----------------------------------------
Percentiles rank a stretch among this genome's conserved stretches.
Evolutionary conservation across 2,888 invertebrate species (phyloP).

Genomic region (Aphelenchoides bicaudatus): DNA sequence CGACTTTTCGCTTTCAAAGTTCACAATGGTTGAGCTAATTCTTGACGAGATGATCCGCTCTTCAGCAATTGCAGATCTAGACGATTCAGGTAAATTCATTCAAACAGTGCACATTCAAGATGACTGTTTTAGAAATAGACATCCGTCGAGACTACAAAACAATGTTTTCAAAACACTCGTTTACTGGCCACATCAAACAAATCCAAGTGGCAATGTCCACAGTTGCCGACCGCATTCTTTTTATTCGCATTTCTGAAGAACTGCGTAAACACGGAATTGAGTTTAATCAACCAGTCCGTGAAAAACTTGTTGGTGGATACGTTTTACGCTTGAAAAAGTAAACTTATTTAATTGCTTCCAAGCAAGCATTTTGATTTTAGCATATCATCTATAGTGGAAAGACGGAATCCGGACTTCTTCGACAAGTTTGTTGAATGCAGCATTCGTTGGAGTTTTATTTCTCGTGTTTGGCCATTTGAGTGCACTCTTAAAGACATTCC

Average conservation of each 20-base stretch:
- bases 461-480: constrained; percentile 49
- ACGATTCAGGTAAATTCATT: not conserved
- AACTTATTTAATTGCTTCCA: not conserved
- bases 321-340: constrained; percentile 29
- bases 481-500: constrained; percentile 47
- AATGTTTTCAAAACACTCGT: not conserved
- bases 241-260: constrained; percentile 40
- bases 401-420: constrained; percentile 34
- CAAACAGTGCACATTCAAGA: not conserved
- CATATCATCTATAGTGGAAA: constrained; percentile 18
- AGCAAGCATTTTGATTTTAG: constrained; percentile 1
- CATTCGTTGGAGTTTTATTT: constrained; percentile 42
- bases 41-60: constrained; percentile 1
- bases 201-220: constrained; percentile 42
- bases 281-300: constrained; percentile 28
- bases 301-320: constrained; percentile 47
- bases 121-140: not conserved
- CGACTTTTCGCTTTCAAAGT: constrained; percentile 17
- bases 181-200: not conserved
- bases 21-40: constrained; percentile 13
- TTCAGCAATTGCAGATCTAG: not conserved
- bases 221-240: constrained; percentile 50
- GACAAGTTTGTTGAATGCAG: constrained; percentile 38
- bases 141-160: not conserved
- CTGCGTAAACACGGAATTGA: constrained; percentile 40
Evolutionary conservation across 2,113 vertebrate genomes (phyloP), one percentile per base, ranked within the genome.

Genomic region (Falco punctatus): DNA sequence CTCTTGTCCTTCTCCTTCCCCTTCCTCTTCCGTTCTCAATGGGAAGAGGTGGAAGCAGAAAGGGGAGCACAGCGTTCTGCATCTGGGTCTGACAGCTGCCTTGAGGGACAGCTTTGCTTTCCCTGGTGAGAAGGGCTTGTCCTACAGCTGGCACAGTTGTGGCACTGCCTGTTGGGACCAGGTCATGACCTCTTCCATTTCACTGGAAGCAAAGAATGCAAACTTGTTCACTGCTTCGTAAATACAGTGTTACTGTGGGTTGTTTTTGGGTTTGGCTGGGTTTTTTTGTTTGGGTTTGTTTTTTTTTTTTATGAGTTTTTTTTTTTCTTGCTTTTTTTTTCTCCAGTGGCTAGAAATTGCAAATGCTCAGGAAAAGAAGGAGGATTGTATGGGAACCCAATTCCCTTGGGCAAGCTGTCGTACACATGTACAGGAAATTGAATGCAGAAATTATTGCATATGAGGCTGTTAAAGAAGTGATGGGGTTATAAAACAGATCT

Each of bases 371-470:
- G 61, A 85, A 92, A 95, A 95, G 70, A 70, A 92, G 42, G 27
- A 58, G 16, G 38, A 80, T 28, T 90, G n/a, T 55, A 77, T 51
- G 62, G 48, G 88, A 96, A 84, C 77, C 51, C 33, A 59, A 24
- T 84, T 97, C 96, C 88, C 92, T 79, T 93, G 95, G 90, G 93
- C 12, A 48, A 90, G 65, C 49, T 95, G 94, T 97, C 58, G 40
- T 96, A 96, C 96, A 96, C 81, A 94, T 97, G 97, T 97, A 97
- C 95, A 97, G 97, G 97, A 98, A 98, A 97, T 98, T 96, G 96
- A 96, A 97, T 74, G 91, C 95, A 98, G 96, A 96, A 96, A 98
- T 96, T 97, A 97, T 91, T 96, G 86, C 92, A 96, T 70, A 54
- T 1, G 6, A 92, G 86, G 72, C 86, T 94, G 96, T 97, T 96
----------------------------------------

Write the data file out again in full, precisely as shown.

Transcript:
Percentiles rank a stretch among this genome's conserved stretches.
Evolutionary conservation across 2,888 invertebrate species (phyloP).

Genomic region (Aphelenchoides bicaudatus): DNA sequence CGACTTTTCGCTTTCAAAGTTCACAATGGTTGAGCTAATTCTTGACGAGATGATCCGCTCTTCAGCAATTGCAGATCTAGACGATTCAGGTAAATTCATTCAAACAGTGCACATTCAAGATGACTGTTTTAGAAATAGACATCCGTCGAGACTACAAAACAATGTTTTCAAAACACTCGTTTACTGGCCACATCAAACAAATCCAAGTGGCAATGTCCACAGTTGCCGACCGCATTCTTTTTATTCGCATTTCTGAAGAACTGCGTAAACACGGAATTGAGTTTAATCAACCAGTCCGTGAAAAACTTGTTGGTGGATACGTTTTACGCTTGAAAAAGTAAACTTATTTAATTGCTTCCAAGCAAGCATTTTGATTTTAGCATATCATCTATAGTGGAAAGACGGAATCCGGACTTCTTCGACAAGTTTGTTGAATGCAGCATTCGTTGGAGTTTTATTTCTCGTGTTTGGCCATTTGAGTGCACTCTTAAAGACATTCC

Average conservation of each 20-base stretch:
- bases 461-480: constrained; percentile 49
- ACGATTCAGGTAAATTCATT: not conserved
- AACTTATTTAATTGCTTCCA: not conserved
- bases 321-340: constrained; percentile 29
- bases 481-500: constrained; percentile 47
- AATGTTTTCAAAACACTCGT: not conserved
- bases 241-260: constrained; percentile 40
- bases 401-420: constrained; percentile 34
- CAAACAGTGCACATTCAAGA: not conserved
- CATATCATCTATAGTGGAAA: constrained; percentile 18
- AGCAAGCATTTTGATTTTAG: constrained; percentile 1
- CATTCGTTGGAGTTTTATTT: constrained; percentile 42
- bases 41-60: constrained; percentile 1
- bases 201-220: constrained; percentile 42
- bases 281-300: constrained; percentile 28
- bases 301-320: constrained; percentile 47
- bases 121-140: not conserved
- CGACTTTTCGCTTTCAAAGT: constrained; percentile 17
- bases 181-200: not conserved
- bases 21-40: constrained; percentile 13
- TTCAGCAATTGCAGATCTAG: not conserved
- bases 221-240: constrained; percentile 50
- GACAAGTTTGTTGAATGCAG: constrained; percentile 38
- bases 141-160: not conserved
- CTGCGTAAACACGGAATTGA: constrained; percentile 40
Evolutionary conservation across 2,113 vertebrate genomes (phyloP), one percentile per base, ranked within the genome.

Genomic region (Falco punctatus): DNA sequence CTCTTGTCCTTCTCCTTCCCCTTCCTCTTCCGTTCTCAATGGGAAGAGGTGGAAGCAGAAAGGGGAGCACAGCGTTCTGCATCTGGGTCTGACAGCTGCCTTGAGGGACAGCTTTGCTTTCCCTGGTGAGAAGGGCTTGTCCTACAGCTGGCACAGTTGTGGCACTGCCTGTTGGGACCAGGTCATGACCTCTTCCATTTCACTGGAAGCAAAGAATGCAAACTTGTTCACTGCTTCGTAAATACAGTGTTACTGTGGGTTGTTTTTGGGTTTGGCTGGGTTTTTTTGTTTGGGTTTGTTTTTTTTTTTTATGAGTTTTTTTTTTTCTTGCTTTTTTTTTCTCCAGTGGCTAGAAATTGCAAATGCTCAGGAAAAGAAGGAGGATTGTATGGGAACCCAATTCCCTTGGGCAAGCTGTCGTACACATGTACAGGAAATTGAATGCAGAAATTATTGCATATGAGGCTGTTAAAGAAGTGATGGGGTTATAAAACAGATCT

Each of bases 371-470:
- G 61, A 85, A 92, A 95, A 95, G 70, A 70, A 92, G 42, G 27
- A 58, G 16, G 38, A 80, T 28, T 90, G n/a, T 55, A 77, T 51
- G 62, G 48, G 88, A 96, A 84, C 77, C 51, C 33, A 59, A 24
- T 84, T 97, C 96, C 88, C 92, T 79, T 93, G 95, G 90, G 93
- C 12, A 48, A 90, G 65, C 49, T 95, G 94, T 97, C 58, G 40
- T 96, A 96, C 96, A 96, C 81, A 94, T 97, G 97, T 97, A 97
- C 95, A 97, G 97, G 97, A 98, A 98, A 97, T 98, T 96, G 96
- A 96, A 97, T 74, G 91, C 95, A 98, G 96, A 96, A 96, A 98
- T 96, T 97, A 97, T 91, T 96, G 86, C 92, A 96, T 70, A 54
- T 1, G 6, A 92, G 86, G 72, C 86, T 94, G 96, T 97, T 96